Home/Daniel Larison/There’s Deification, And Then There’s Deification

There’s Deification, And Then There’s Deification

I have heard lots of traditional Christians discuss this issue and I have never heard anyone discuss polygamy. Maybe it’s the crowd I run with, people who’ve read a lot of religious history, but what I hear people talking about is the very nature of God in Mormon theology.

They are worried about a P word, but it’s not polygamy. It’s polytheism. (Click here for a flashback to my own interviews with top Mormon leaders on this topic.) The P word then leads to the big concept that the press is going to have to face — the E word.

That word is “exaltation,” and its concept that what man now is, the God of this creation once was. Thus, there are many worlds, creations or spheres that have their own gods (and the gods have many wives) who are humans who have evolved to divinity. ~Terry Mattingly, GetReligion

Now the fair-minded liberal, who probably has a Wiccan friend or two, will say, “So what?  Big deal!”  And there might be something to the argument that, just because you believe in a materialistic doctrine of God, hold that Jehovah was more or less a guy just like you once and accept that the lost tribes of Israel somehow made their way over to the Americas (that’s a long way from Assyria, brother), voters have no reason to think that you would be more or less competent in upholding and enforcing the laws of the land than any President at least nominally from a Christian church (note that I take it as axiomatic that Mormons are not Christians in the sense that all other prominent denominations are Christian).  They might regard your beliefs as fairly kooky, but you could at least claim that you follow an all-American religion, which might satisfy some people.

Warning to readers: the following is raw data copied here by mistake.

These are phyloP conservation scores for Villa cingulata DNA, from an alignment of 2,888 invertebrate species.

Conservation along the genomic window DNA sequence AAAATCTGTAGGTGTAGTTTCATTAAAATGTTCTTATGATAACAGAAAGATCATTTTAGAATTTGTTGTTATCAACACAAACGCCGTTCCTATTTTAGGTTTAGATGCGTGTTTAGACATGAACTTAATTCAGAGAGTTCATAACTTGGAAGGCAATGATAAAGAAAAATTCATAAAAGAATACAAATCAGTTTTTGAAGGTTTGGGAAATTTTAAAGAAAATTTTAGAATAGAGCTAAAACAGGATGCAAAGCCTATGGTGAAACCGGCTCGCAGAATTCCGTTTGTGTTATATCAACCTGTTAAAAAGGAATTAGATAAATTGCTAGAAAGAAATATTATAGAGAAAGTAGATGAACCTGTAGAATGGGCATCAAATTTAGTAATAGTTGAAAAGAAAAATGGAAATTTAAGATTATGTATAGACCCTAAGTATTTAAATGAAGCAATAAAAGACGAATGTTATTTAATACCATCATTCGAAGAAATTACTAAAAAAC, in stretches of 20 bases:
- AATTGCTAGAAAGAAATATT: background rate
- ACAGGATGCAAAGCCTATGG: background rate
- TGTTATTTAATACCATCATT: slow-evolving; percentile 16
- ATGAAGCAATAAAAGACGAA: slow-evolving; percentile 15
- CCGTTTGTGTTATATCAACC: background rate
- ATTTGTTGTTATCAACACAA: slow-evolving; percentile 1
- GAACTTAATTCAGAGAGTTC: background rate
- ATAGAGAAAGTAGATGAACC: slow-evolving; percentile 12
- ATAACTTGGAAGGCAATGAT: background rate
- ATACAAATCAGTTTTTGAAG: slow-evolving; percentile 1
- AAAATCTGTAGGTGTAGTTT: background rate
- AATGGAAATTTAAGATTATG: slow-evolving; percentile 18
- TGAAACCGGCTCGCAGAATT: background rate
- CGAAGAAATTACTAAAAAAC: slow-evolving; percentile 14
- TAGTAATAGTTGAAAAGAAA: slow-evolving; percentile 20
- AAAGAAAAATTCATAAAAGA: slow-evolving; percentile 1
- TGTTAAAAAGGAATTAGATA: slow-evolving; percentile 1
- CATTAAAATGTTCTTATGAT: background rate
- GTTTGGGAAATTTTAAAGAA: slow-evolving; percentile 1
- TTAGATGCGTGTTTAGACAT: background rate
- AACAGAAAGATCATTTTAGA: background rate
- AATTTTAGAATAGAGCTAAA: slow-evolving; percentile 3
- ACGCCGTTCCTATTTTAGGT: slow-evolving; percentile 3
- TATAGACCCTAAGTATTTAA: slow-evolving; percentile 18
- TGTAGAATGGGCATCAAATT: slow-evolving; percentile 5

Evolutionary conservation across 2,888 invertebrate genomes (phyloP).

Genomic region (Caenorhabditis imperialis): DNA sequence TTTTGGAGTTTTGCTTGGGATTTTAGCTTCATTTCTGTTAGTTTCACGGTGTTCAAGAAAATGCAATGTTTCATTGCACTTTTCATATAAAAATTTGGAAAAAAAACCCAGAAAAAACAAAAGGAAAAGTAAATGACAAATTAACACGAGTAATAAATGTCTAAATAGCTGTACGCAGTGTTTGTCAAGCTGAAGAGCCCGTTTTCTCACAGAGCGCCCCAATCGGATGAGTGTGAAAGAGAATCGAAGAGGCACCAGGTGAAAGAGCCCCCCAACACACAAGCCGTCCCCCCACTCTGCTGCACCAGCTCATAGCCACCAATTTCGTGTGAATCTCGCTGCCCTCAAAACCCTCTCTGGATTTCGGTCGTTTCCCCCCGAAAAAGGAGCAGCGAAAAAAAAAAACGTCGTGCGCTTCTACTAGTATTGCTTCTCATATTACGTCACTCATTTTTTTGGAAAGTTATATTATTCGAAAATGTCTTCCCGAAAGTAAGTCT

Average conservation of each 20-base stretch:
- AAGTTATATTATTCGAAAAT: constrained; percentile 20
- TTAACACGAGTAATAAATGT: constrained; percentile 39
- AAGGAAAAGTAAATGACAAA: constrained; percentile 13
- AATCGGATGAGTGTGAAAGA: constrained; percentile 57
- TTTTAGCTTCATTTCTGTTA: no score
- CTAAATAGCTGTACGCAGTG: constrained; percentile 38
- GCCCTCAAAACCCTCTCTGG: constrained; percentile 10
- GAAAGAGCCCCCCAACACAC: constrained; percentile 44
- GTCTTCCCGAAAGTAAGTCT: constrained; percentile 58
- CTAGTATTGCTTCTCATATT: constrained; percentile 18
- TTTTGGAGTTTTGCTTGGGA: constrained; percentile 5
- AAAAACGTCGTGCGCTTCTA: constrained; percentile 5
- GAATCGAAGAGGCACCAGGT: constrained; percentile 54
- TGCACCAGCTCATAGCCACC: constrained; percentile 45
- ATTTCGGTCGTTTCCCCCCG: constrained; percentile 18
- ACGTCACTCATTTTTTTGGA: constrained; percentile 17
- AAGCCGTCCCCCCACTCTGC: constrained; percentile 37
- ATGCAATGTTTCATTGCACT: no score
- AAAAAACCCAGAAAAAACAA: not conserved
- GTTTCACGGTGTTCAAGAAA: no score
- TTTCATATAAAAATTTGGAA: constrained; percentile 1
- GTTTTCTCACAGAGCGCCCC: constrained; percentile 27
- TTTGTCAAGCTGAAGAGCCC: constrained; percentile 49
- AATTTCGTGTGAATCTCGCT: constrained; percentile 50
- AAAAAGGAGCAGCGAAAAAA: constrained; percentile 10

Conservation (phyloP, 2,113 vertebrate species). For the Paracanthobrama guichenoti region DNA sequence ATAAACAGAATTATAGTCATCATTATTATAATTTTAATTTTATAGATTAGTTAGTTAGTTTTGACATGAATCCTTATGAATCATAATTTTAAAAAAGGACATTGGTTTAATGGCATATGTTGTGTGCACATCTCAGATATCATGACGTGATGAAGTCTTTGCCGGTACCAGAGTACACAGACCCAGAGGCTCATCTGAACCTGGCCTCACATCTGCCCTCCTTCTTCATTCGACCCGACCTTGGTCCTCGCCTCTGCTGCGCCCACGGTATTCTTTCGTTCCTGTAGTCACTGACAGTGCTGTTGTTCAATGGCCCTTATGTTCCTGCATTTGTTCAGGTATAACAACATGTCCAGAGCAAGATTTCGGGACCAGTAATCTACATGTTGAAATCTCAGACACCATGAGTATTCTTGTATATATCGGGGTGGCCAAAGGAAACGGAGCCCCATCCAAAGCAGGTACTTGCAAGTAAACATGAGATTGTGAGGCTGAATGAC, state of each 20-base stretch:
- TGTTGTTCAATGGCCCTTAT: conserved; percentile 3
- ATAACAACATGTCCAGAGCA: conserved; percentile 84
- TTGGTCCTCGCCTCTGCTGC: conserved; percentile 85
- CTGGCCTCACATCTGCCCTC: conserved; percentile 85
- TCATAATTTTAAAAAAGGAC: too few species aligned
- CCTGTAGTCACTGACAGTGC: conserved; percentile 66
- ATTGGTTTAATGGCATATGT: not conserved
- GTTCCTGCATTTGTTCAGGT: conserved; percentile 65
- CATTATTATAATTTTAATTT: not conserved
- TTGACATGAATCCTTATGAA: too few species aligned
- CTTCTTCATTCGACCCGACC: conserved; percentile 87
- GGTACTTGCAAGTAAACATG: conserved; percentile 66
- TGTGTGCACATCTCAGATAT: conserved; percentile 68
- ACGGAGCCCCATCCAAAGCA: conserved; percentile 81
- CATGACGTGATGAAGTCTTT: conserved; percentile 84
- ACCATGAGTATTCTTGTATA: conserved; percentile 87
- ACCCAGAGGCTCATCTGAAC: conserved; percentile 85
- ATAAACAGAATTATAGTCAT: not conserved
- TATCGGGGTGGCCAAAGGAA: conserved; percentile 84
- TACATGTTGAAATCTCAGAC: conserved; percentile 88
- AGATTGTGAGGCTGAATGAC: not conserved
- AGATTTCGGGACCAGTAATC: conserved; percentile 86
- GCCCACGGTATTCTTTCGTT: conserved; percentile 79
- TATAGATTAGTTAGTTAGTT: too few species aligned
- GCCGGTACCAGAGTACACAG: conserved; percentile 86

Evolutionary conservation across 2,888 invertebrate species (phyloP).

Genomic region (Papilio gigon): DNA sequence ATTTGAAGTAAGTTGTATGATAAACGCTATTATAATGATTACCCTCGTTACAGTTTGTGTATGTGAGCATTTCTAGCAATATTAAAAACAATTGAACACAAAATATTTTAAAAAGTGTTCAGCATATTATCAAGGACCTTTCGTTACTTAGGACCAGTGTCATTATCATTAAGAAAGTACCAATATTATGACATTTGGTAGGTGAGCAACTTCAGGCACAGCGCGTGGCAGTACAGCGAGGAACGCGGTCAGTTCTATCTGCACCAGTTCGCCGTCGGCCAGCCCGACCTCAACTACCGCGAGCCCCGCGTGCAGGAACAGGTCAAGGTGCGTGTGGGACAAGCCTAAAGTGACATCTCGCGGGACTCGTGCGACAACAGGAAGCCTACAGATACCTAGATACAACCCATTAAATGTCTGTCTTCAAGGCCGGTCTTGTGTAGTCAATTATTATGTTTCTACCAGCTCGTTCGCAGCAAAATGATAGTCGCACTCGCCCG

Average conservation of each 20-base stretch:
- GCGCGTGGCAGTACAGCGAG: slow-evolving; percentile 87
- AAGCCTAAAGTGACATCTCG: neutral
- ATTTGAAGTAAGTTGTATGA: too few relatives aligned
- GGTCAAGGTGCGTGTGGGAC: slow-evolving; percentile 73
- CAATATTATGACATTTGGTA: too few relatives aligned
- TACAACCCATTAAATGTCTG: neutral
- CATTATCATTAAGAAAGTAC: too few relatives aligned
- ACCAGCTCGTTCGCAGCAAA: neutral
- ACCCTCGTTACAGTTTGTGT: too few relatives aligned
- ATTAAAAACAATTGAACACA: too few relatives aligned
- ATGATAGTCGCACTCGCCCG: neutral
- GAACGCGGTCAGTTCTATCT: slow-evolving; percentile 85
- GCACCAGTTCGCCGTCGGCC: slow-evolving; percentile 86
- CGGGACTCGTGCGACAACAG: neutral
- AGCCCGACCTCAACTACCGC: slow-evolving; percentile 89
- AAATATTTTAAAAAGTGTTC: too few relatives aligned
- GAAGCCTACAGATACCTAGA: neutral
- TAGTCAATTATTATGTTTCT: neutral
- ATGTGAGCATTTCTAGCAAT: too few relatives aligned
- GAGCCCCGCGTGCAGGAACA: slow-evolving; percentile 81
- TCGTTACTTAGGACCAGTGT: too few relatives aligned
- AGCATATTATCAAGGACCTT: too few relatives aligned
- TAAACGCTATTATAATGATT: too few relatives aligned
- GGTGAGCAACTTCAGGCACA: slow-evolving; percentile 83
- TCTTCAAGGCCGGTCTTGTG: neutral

Nonetheless, if Romney wants to play on his “values” and his “faith,” it becomes relevant and significant what his faith includes and what sort of doctrine the man holds.  When Mormons say that Jesus Christ is their Saviour, they don’t mean the same thing most everybody else does, because they don’t even have the same doctrine of God the Father.  When Mormons talk about deification, this is not a deification by grace through which you become God-like or gods by grace, but you really become a god, one among many, in a manner that seems to me fairly indistinguishable from the way ancient Greeks viewed some of their heroes as having ascended to Olympus.  If I am not mistaken, when deified you can nonetheless remain with your deified family–the family that prays together stays together…for eternity, I guess.  As I understand it, you then get to run your own planet–someone please correct me if I have this wrong.  Mormon attempts to find common ground with other Christians through the doctrine of theosis have been met with, shall we say, skepticism from the Orthodox side and bemusement from the Catholics.  Since the Protestants tend to look down their noses at any kind of deification talk, this line of argument has probably hardly improved the Mormons’ case.